The next issue addressed by the Court of Appeal was the applicable limit of liability under the Hague-Visby Rules. There was a controversy as to whether the tuna loins had been sufficiently enumerated in the sea waybills for the purposes of Article IV r 5(c), the material words of that article being, “… the number of packages or units enumerated in the bill of lading as packed in [the container] shall be deemed the number of packages or units …”. The relevant description in each waybill was: “[number] PCS FROZEN BLUEFIN TUNA LOINS”. The key issue was whether the Australian decision in El Greco (Australia) Pty Ltd v Mediterranean Shipping Co SA [2004] 2 Lloyd’s Rep 537 should be followed, in which the majority had held that the inclusion of the words “as packed” required the description in the bill to not only state the number of packages or units, but also how they had been packed, whether as separate items or consolidated into packages. Whilst it had generally been thought prior to this case that the English courts would follow El Greco (despite a mixed academic reception), the Court of Appeal (like Baker J) declined to do so. It held that the words “as packed” were merely descriptive, and it is only necessary for the bill to state the actual number of packages or units (whichever were applicable). Flaux LJ regarded this conclusion as strongly supported by firstly, the French text of the article, the sense of which was only to refer to the number of units or packages as “being included” in the container, and secondly by statements of Diplock LJ in the travaux préparatoires. Although Art IV r 5(c) refers only to an enumeration in a “bill of lading”, Flaux LJ considered that a purposive construction should be adopted, relying by analogy on the landmark House of Lords decision in Adamastos Shipping v Anglo-Saxon Petroleum [1959] AC 133, so that Art IV r 5(c) was to be read with a degree of verbal manipulation as encompassing any document which contained the enumeration which would have been in the bill of lading if such a bill had been issued. Therefore, enumeration in the sea waybills sufficed in the instant case. It is also notable that Flaux LJ would have been prepared to look at an enumeration in a draft bill of lading for the purposes of Art IV r 5(c), even if never issued.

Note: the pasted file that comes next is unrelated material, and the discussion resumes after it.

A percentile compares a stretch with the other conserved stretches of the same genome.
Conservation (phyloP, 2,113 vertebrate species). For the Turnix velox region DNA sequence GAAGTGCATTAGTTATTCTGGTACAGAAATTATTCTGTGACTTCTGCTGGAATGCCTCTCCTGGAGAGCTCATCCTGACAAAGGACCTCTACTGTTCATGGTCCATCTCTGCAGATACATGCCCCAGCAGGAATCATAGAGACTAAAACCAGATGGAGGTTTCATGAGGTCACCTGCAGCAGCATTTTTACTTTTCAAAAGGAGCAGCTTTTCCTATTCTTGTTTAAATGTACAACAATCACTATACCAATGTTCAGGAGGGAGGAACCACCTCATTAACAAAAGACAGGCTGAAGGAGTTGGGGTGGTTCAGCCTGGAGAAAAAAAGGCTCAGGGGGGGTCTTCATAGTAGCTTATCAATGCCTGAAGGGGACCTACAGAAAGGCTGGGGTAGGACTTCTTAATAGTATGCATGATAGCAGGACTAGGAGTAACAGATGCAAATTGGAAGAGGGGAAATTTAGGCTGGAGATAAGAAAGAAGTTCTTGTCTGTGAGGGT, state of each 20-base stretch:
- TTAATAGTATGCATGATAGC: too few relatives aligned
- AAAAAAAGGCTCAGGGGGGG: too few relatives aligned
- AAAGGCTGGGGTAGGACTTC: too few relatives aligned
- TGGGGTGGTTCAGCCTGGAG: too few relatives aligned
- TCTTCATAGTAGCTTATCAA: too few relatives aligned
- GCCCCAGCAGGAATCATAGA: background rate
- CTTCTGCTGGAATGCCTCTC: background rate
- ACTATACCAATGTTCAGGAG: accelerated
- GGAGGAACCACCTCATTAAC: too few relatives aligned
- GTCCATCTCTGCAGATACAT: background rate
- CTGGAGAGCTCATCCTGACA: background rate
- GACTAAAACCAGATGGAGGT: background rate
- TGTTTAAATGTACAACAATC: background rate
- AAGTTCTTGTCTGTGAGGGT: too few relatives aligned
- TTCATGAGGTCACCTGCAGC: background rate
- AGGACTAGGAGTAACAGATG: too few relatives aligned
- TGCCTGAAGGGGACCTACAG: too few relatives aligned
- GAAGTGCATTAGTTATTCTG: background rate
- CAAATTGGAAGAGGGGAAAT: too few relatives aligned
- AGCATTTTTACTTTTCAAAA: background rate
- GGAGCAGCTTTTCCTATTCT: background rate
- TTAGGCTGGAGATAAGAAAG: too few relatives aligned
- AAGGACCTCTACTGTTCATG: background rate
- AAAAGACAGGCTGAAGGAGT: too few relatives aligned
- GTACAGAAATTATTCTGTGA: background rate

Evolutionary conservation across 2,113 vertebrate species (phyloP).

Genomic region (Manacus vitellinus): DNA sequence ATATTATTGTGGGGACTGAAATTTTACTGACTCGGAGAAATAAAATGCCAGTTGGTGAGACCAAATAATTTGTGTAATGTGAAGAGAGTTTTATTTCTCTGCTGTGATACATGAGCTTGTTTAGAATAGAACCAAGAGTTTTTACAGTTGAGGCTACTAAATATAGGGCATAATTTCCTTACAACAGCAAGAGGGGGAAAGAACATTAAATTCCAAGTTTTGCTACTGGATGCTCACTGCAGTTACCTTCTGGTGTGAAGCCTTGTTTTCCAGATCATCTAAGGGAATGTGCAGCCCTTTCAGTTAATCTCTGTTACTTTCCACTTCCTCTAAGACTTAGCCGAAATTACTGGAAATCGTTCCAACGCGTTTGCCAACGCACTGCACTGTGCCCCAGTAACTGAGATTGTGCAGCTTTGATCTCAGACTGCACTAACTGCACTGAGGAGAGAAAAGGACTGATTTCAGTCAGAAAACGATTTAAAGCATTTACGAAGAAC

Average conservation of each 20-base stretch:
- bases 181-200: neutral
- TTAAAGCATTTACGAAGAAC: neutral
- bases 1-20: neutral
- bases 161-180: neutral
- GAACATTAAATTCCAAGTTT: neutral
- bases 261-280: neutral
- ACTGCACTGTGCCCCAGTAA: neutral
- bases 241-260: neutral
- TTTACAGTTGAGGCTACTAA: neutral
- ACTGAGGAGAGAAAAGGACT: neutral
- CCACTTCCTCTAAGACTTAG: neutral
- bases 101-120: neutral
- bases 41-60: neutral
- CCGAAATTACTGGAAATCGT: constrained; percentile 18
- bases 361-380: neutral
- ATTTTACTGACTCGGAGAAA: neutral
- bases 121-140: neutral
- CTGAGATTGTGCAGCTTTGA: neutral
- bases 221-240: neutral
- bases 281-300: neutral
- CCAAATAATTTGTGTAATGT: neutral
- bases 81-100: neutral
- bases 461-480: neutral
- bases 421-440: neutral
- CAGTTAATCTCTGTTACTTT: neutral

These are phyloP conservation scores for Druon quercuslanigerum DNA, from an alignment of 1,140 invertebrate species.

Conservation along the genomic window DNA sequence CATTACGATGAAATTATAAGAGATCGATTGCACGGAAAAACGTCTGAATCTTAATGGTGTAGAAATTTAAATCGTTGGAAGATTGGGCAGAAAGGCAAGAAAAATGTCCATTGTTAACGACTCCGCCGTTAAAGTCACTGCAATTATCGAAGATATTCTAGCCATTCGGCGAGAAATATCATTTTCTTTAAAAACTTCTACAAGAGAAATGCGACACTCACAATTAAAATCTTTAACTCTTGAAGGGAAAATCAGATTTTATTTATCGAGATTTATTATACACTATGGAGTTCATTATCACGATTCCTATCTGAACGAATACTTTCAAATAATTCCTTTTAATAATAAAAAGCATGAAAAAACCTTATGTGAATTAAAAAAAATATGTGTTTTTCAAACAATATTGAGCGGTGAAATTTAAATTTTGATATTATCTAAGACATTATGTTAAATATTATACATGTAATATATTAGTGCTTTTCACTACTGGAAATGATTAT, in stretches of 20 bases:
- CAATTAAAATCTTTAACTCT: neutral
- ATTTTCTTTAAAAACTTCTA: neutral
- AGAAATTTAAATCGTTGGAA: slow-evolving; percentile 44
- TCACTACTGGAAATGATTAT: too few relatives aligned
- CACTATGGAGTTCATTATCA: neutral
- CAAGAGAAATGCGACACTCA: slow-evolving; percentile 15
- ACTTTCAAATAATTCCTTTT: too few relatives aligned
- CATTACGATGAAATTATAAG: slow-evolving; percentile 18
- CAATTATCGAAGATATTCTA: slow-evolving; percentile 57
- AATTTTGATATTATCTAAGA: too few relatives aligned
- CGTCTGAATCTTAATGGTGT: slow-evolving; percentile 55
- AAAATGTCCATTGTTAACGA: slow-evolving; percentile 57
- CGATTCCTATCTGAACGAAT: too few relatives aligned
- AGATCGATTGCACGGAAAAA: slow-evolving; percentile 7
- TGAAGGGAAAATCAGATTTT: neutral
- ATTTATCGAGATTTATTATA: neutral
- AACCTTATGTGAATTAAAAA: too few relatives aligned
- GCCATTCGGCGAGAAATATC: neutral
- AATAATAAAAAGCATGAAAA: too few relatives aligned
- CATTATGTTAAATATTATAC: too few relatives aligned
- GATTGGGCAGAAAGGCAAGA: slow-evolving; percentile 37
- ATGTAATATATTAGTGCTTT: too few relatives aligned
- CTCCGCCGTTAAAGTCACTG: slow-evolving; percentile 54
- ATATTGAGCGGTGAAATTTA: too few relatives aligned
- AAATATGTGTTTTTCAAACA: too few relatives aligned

The final matter determined by the Court of Appeal (albeit not strictly arising in view of the holding that the Hague-Visby Rules applied compulsorily), was the question whether goods only constituted a ‘unit’ within the meaning of the “per package or unit” limit in Art IV r 5 of the Hague Rules if they could have been shipped ‘as is’ without further consolidation or packaging if they had not been placed in a container. The Court had regard to its own very recent decision in The Aqasia [2018] EWCA Civ 276 rejecting a contention that ‘unit’ could refer to a unit of measurement so as to render the limit of liability applicable to a bulk cargo. Interestingly, and contrary to some academic commentary, Flaux LJ in The Aqasia also regarded the word ‘unit’ as synonymous with a ‘piece’, as used for instance in Art III r 3 of the Hague Rules (which refers to bills of lading showing the number of “packages or pieces”). The Court determined in The Aqasia that ‘unit’ meant a shipping unit or separate physical item of cargo, and considered its analysis in that case also meant the definition of ‘unit’ should not be glossed by reference to whether cargo could have been shipped ‘as is’ break bulk if not placed in a container. It also regarded Maersk Line’s case as an attempt to revive the ‘functional economics test’ deprecated by Phillips LJ in The River Gurara [1998] QB 610, and in the US and Australia. It therefore upheld Baker J’s decision that each tuna loin was a ‘unit’ (as a separate physical item), and each bag of tuna was a separate ‘package’, for the purposes of limitation of liability under the Hague Rules.